This week marked the 100th anniversary of the start of the First World War. Today marks the anniversary of an even more grotesque event – the dropping of the atom bomb on Hiroshima on 6 August 1945. Three days later the second bomb was dropped on Nagasaki. These remain the only use of nuclear weapons in warfare.
Some 12 km² of Hiroshima were destroyed, as were around 69% of the city’s buildings. The images above, which were taken by the US military on the day, show Hiroshima before and after the bombing. Some 66,000 people are thought to have died in Hiroshima on the day; probably a similar number again died over the next four months as a result of their injuries or from radiation sickness. So fierce was the heat that people were vaporised but their shadows left upon the walls.
In the years since the dropping of the bombs, there has developed a revisionist history claiming that the obliteration of Hiroshima and Nagasaki was necessary to bring about a swift end to the war. That was not how US military leaders saw it at the time. Dwight D Eisenhower, then the Supreme Commander of the Allied Forces in Europe, opposed the bombings on ‘two counts’: ‘First the Japanese were ready to surrender and it wasn’t necessary to hit them with that awful thing. Second, I hated to see our country be the first to use such a weapon.’ According to the official US Strategic Bombing Survey ‘Japan would have surrendered if the atomic bombs had not been dropped, even if Russia had not entered the war, and even if no invasion had been planned or contemplated’.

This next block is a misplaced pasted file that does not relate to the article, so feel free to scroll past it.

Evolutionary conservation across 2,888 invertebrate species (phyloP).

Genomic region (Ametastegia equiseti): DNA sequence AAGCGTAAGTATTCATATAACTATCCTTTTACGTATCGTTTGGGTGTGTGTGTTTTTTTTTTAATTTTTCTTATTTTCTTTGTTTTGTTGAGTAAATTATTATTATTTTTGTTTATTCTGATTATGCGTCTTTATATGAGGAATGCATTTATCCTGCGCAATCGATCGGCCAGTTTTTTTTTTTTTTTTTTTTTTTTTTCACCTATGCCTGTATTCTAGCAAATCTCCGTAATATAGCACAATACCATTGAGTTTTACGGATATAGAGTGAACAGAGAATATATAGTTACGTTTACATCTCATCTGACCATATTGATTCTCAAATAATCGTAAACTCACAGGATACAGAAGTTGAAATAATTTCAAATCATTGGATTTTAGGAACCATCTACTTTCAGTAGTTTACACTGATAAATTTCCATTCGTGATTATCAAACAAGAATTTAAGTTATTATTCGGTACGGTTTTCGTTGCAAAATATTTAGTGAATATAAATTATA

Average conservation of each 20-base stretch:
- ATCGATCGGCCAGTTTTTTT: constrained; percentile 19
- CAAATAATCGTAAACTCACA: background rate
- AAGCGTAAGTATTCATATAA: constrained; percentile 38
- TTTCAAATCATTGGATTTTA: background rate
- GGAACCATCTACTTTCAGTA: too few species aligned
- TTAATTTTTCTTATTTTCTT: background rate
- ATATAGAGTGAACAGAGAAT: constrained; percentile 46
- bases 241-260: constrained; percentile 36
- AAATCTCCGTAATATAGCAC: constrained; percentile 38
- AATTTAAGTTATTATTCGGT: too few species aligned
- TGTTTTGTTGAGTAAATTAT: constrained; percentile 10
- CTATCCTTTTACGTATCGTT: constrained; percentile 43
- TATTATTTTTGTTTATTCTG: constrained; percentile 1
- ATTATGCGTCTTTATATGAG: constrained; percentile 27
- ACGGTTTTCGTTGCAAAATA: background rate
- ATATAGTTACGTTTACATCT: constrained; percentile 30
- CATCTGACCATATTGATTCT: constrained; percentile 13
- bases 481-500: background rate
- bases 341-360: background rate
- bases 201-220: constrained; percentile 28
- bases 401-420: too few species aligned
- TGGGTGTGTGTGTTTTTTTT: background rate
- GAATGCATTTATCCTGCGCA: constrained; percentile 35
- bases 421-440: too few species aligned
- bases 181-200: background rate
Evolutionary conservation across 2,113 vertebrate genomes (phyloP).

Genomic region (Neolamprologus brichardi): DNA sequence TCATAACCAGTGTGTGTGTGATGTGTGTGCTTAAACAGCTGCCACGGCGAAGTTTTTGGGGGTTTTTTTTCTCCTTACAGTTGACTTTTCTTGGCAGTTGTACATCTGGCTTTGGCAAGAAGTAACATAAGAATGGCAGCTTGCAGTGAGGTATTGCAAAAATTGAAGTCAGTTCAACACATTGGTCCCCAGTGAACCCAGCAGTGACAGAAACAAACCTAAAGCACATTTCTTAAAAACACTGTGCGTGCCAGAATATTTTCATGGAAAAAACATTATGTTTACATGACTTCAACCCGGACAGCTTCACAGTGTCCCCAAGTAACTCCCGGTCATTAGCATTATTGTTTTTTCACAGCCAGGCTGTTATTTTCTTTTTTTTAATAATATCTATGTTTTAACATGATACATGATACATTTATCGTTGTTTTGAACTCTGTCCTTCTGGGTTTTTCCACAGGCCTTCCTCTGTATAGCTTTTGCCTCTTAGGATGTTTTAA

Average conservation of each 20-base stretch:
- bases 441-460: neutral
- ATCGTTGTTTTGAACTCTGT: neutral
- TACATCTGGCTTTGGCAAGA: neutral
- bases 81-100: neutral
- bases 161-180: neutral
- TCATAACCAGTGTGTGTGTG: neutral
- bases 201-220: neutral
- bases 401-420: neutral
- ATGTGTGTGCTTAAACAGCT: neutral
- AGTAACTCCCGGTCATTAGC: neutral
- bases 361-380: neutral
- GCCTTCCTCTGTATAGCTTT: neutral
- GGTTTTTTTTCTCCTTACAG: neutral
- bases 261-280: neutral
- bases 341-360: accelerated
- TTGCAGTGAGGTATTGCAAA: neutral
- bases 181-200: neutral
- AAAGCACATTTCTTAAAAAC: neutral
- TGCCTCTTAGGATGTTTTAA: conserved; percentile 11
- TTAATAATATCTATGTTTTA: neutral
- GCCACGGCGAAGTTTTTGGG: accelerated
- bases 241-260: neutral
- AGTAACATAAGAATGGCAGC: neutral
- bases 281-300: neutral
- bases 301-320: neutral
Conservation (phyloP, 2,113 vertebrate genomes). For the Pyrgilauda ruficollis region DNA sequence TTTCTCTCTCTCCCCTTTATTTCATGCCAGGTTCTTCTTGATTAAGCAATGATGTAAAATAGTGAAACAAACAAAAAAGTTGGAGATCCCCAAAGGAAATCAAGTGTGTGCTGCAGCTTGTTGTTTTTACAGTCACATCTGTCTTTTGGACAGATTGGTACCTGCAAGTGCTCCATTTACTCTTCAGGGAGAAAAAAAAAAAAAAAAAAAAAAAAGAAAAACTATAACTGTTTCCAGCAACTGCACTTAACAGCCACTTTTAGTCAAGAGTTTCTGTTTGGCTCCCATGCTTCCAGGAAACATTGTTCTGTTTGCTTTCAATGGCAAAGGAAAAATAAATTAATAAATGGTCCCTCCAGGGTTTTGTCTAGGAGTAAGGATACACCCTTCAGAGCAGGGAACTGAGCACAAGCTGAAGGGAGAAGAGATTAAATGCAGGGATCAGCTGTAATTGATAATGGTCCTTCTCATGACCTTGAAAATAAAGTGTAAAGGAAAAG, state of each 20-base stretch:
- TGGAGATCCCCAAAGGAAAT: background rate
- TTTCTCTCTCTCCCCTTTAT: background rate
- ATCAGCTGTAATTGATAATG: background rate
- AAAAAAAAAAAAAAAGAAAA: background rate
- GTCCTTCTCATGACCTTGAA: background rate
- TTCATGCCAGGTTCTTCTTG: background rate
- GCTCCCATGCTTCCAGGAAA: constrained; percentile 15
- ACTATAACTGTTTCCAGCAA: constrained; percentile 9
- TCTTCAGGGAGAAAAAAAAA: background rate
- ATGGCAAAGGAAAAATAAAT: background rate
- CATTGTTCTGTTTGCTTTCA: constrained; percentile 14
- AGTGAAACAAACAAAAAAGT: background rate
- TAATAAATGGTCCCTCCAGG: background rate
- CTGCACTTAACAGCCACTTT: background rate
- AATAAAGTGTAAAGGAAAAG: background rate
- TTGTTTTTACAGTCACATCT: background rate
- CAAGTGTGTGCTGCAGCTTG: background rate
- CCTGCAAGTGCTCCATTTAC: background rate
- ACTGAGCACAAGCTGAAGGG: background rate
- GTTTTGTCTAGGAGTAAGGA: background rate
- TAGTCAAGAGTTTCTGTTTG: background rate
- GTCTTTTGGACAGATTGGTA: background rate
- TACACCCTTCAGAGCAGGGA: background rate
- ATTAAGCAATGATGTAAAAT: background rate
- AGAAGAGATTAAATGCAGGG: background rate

Yasuhiko Shigemoto is a hibakusha, a survivor of the attack. He is also a poet. Almost all his work takes as its starting point that terrible day in August 1945. In 1995, on the 50th anniversary of the Hiroshima bombing, I interviewed Yasuhiko Shigemoto for the Independent. I am republishing here a slightly edited version of that interview, interwoven with Shigemoto’s haiku.
coming again and flying
not forgetting Hiroshima
The poetry of Yasuhiko Shigemoto is blessed with a wonderful lightness and delicacy of touch. Yet it tells also of a darkness and a terror that few of us can comprehend. Shigemoto is a hibakusha, a survivor of the A-bomb attack on Hiroshima on 6 August 1945. All his poetry is an exploration of that singular event.
Shigemoto was 14 when the bomb fell. Like many other survivors, he can recall with startling clarity the exact moment it happened. ‘I was standing under a bridge over the Yamate river. I was just taking off my undershirt, to get into my working clothes. Half of my belly was exposed. Suddenly I saw a flash to the south and I felt a violent heat. My belly was covered in blisters. I was blown down by the blast. When I raised my head, all I could see was bicycles scattered around me.’
The sunset glow ―
as if still burning
Shigemoto was lucky. Hiroshima schoolchildren had been divided into work details to help preparations for a possible Allied invasion. One group was demolishing houses in the city centre to create firebreaks in case of incendiary bomb attacks. All were killed in the A-bomb blast. Shigemoto was in the second group, working in the hills at the edge of the city, digging underground caverns to relocate Hiroshima’s factories. ‘I suppose I am fortunate to have been where I was that day’, he says. ‘But sometimes I ask myself why I am still living 50 years later, when my friends have died. I still see them in my dreams.’